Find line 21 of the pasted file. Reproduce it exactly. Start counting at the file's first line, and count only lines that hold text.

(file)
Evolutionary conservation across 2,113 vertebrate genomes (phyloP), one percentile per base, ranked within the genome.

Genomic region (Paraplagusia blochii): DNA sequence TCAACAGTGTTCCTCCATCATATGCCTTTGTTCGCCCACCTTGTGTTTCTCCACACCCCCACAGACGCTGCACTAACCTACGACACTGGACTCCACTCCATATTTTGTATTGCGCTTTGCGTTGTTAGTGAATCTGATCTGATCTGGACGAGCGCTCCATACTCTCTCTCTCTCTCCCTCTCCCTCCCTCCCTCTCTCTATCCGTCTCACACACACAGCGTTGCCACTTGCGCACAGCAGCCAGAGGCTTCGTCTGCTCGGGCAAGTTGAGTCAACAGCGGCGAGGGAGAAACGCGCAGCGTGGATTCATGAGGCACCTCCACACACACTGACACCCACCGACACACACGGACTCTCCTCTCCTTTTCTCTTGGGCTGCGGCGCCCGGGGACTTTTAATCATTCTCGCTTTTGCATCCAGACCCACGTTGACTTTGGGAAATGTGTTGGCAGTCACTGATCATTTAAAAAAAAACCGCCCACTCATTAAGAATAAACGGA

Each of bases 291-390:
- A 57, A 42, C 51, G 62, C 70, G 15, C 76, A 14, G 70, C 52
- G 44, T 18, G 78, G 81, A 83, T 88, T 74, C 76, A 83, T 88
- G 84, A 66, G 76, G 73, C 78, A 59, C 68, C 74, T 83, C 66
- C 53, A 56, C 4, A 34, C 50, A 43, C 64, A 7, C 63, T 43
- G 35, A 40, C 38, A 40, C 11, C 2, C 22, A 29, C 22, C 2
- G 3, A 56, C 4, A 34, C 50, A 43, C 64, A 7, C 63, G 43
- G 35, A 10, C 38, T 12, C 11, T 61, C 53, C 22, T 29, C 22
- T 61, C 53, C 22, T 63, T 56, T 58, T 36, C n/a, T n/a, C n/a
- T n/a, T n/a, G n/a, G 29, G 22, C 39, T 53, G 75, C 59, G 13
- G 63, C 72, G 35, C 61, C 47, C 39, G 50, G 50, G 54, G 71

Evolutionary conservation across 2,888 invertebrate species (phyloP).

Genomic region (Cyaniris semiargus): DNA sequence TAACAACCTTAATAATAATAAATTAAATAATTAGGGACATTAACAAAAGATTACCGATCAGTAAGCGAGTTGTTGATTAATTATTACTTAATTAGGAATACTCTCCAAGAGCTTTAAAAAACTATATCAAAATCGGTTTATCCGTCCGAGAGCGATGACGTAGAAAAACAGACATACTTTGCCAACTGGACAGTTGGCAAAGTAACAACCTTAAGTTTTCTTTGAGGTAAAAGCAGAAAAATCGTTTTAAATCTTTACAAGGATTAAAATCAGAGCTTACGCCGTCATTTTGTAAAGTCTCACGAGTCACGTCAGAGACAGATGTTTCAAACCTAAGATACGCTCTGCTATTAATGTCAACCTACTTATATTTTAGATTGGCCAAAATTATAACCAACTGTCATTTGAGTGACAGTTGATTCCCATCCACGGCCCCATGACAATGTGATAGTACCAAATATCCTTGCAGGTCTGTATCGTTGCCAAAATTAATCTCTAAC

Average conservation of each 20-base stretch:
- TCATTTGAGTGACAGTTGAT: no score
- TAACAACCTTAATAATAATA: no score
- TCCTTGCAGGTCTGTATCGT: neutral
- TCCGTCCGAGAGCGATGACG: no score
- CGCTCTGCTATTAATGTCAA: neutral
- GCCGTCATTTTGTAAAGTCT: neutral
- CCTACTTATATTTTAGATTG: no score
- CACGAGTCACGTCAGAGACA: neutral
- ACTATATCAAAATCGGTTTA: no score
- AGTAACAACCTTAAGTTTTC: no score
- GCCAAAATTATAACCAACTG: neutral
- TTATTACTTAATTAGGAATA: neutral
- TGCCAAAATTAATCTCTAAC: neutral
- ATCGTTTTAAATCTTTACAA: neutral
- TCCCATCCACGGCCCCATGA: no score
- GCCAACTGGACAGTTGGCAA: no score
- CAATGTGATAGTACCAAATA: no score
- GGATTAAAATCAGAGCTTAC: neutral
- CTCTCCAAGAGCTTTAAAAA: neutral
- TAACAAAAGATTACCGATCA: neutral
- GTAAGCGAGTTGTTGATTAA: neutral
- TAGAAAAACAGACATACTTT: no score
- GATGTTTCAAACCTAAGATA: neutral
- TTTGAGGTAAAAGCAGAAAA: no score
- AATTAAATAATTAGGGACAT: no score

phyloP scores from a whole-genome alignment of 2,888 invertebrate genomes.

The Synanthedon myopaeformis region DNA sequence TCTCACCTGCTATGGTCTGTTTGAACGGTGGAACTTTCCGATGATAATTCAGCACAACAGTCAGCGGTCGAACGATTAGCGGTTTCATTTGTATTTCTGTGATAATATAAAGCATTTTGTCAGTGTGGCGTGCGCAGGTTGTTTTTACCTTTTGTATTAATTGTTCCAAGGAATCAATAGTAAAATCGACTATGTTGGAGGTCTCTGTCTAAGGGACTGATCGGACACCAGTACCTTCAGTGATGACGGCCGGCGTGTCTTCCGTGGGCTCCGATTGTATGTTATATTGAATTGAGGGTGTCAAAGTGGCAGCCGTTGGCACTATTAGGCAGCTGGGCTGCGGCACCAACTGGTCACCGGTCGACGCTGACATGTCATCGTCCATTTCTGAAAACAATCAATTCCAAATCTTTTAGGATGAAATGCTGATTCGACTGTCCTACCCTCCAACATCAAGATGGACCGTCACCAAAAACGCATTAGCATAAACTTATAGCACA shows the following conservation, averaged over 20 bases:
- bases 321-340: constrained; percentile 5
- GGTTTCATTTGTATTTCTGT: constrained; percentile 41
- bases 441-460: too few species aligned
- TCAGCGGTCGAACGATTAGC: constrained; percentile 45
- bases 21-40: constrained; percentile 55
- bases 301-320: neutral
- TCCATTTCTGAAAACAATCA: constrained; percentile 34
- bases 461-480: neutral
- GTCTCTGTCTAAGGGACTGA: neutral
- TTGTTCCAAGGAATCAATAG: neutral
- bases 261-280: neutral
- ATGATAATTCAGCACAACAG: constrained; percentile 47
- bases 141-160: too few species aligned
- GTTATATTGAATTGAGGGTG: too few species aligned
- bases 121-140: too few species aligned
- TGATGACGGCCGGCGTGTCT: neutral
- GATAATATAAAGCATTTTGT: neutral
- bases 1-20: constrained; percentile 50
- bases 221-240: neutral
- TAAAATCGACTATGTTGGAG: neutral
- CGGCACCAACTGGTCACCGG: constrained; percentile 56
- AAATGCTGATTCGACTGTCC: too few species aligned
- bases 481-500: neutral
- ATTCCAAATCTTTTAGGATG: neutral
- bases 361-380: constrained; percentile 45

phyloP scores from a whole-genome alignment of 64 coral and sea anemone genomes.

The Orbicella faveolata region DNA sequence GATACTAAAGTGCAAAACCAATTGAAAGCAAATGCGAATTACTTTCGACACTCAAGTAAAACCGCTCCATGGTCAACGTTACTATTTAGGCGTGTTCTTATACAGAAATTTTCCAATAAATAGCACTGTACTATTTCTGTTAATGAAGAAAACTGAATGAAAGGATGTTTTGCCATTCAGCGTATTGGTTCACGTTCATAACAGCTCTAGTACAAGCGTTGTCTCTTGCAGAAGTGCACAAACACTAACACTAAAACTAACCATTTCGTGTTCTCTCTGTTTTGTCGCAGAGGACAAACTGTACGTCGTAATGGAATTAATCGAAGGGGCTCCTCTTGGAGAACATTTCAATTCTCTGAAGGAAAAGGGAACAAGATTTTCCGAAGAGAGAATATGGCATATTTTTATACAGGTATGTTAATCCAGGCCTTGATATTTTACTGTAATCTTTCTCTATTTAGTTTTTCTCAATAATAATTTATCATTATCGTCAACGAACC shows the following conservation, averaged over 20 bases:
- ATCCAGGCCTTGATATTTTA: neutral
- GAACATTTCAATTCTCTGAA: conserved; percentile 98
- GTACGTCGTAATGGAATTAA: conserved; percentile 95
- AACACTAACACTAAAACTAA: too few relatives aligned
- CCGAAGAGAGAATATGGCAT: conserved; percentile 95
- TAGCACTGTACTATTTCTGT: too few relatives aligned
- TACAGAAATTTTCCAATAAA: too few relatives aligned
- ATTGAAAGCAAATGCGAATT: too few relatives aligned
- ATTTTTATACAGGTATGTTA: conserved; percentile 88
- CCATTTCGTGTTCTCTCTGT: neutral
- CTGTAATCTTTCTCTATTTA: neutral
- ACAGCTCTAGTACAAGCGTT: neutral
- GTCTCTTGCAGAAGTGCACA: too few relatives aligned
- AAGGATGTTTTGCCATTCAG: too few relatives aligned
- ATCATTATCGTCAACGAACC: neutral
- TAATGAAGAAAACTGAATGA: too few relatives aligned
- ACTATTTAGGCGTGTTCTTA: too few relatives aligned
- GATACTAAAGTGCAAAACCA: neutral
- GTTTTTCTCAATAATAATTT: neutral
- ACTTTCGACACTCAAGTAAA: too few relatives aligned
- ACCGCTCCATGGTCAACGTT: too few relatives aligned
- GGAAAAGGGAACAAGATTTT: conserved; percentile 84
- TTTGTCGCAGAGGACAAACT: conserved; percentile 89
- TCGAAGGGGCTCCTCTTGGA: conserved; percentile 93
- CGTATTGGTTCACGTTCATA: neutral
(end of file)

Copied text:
- CGCTCTGCTATTAATGTCAA: neutral